24 November 2009

Pruderie Anglaise

One day last week I was discussing with some people at the lunch table the fact that I'd been trying to persuade B. to stay. One of the people was a friend of a friend, Mr. LaMosca. He knows me, but he doesn't know me very well (and I don't like him much, although he may not know that). He said to me, "Vespertina, why don't you share your love with B, if you know what I mean?"

Now, here we have what I find a strange situation. What I did, I believe, was say nothing, or say something like, "I'm not going to do that." What I wanted to do was say, "You're revolting." What I now think I should have said, and wish I had said, was, "How dare you? You scarcely know me. How dare you make such a grotesquely inappropriate remark to me!"

But the second thing I felt was a kind of amazement at Mr. LaMosca's remark. When did it become all right for us to make remarks
about quite intimate matters in a casual public way? I'm going to bet that my father didn't tell any of his women friends that he had a thing for seeing two women together (even if he did). I bet my mother never had a friend say at lunch, "If I don't get laid soon I'm going to be really depressed," as if she were saying, "If they don't serve croutons with the salad again soon I'm going to be really depressed," as a friend did at my lunch table the other day. I don't want you to say those things in front of me, because I don't want to know those things about you. My sex life is my business, not because sex is bad, but because that life is MINE, not yours. If I want to have sex with my friend to entice him to stay (which, although I'm not entirely sure, I believe qualifies as a low-level form of prostitution), that too is my business. If I talk about sex on this blog, and about my sex life, it's because when I write I conceive of this as having no audience, or at least an audience that will never meet me, and so these are in a way private utterances (yes, this is how I think while I write, although when I'm not writing I know that's not the case).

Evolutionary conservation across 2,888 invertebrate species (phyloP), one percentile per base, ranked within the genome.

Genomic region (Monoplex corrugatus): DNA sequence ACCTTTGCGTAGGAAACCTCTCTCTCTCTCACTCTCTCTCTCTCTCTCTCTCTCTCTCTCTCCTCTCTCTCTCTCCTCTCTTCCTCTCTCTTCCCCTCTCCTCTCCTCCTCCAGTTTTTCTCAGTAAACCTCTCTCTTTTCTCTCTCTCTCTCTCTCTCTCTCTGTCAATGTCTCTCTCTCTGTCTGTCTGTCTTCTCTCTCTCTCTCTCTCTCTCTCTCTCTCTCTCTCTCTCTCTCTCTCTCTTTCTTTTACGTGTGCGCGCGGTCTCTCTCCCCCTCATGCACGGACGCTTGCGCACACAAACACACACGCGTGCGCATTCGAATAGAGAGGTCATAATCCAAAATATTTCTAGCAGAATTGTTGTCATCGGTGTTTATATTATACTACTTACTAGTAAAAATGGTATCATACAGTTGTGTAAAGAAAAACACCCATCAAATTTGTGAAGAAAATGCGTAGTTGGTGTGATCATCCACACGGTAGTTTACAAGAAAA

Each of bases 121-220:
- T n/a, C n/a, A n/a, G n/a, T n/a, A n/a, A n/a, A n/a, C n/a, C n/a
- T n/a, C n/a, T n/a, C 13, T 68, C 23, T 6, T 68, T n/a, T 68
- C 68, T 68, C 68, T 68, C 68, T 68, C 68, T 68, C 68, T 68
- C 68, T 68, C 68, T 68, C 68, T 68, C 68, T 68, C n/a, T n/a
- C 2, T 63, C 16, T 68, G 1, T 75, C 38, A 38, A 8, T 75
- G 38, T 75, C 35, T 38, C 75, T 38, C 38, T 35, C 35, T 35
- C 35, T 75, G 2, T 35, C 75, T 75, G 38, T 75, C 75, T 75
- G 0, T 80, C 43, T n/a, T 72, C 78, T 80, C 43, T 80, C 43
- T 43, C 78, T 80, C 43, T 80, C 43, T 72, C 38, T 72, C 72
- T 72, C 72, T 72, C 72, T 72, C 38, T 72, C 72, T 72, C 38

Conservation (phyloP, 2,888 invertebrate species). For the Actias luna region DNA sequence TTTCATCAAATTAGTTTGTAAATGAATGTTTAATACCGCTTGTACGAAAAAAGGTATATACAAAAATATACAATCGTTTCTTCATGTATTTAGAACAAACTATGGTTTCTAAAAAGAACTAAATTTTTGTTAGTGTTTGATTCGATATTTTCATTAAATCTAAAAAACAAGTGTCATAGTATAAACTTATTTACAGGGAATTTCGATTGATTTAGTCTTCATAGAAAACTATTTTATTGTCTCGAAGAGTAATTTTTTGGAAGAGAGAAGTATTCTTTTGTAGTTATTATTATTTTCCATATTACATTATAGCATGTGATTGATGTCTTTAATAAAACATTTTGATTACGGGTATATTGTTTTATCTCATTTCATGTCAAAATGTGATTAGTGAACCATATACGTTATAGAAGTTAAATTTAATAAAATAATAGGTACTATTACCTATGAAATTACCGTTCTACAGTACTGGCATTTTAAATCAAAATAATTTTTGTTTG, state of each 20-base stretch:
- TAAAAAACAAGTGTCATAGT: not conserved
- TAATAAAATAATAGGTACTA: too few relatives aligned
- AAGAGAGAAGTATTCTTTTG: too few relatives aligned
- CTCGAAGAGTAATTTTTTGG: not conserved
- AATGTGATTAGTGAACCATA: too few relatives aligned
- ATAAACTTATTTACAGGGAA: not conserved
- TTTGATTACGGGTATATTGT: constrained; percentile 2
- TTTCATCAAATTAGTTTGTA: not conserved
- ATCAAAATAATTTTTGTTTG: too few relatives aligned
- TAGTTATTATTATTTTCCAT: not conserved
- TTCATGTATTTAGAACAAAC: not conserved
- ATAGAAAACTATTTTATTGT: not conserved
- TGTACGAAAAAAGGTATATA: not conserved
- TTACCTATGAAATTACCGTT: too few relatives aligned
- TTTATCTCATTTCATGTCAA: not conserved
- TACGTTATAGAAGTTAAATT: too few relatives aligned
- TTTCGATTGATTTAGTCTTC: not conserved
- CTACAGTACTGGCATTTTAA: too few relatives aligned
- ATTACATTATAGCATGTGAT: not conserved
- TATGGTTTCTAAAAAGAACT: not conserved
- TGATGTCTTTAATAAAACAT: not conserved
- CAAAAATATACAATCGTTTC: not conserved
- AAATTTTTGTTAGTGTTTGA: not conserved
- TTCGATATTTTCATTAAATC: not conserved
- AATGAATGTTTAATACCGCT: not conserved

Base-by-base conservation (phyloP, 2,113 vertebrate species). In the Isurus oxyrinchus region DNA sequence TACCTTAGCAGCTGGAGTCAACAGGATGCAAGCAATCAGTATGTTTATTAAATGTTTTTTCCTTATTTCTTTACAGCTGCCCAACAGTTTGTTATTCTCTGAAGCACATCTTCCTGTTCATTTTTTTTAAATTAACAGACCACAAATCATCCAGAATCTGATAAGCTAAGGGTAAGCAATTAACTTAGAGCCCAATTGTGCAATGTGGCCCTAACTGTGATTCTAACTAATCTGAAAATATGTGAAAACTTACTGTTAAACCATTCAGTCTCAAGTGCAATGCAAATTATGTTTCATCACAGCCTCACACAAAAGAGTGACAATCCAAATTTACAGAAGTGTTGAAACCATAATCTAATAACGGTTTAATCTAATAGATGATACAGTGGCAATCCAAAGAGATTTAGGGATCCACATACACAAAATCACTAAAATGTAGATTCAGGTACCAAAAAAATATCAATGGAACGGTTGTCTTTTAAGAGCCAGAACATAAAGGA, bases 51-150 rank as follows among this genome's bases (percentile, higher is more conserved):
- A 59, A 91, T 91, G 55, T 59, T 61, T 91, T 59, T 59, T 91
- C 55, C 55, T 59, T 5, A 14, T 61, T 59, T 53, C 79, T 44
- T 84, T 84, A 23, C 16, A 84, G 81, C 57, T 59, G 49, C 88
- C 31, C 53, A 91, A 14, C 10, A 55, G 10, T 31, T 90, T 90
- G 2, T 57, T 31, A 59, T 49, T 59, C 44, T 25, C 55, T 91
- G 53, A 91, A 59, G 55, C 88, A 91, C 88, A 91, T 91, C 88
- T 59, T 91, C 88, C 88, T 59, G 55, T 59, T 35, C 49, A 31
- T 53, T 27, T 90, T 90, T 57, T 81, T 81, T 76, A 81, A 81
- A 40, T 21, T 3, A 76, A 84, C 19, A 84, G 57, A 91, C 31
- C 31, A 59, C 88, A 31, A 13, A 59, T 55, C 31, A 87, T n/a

It seems to me that in some curious way we've lost a sense of perspective, or of awareness, so that the ability to recognise situations in which it's inappropriate to say something has eroded, as has the sense of whom it's inappropriate to say them to.

Or perhaps it's just that these days I hang out with very young people, and so the sense of what should be said, and when, has yet to be worked out?

For me, personally, part of my difficulty in these situations is that I dislike people who attempt to shock or browbeat you with sex: those who make sexual remarks because they want to see you be shocked. I dislike that kind of power, and I dislike giving that kind of value to adolescent idiocy (although in the case of Mr. LaMosca's remark, I think that actually bordered on sexual harrassment). So I sit there and listen to it without flinching, even though I'd like to flinch. And also, as I've said before on this blog, I'm not a prude, and I don't want to be thought one. And I want to be someone people feel they can be honest with, or talk to if they need to, and one of the things people are shyest about talking about is sex. But I guess maybe this is a place where I should take a stand, if this distresses me so much: am I not allowed to say, "I don't want you to talk about this in front of me" or, "I find that offensive/inappropriate"? I've already started saying, "This is not a subject to discuss at the lunch/dinner table," about more general private discussions. Of course, that's taken enormous effort of will on my part, but I guess having exerted that will in one area, I can exert it in another.

I left that party early. I told everyone I had a headache, but the truth is that I left because I felt fat, and because I didn't have a partner. I felt miserable without someone, and when I looked around at all the people who weren't there with someone and who didn't seem to mind, I felt ashamed and a failure for being miserable. It thus seemed better not to be there, so I left, and now I'm glad I did. I missed out not just on having my own multifarious inadequacies thrust in my face, but on being shocked. And no doubt I would have had my sense of being a failure increased when no one else present appeared to be shocked at what shocked me.

Tonight I left the milonga early because my hip muscle still hurts, and I want to rest it. Who knows what shenanigans I thus missed there?

1 comment:

Incubus said...

Hmmm... no no no. I heard before this stuff about men finding "two women kissing each other" a hot stuff, but I doubt it is a general male opinion. Perhaps some men do enjoy, as a kind of freudian transference, if you know what I mean. Other men enjoy to see their girlfriends / spouses to have sex with other men in front of them, but again it is not a general "male thing". Anyway, the fantasy is usually related to strangers (two generic women kissing or having sex). I doubt that when your own girlfriend does such a performance in front of a bunch of people you will find it arousing, simply because you know that you are playing the fool. Even more if it is your birthday LOL! Your friend is probably trying to save his face, what is perfectly understandable. So, I would say that women should not kiss other women in order to impress men...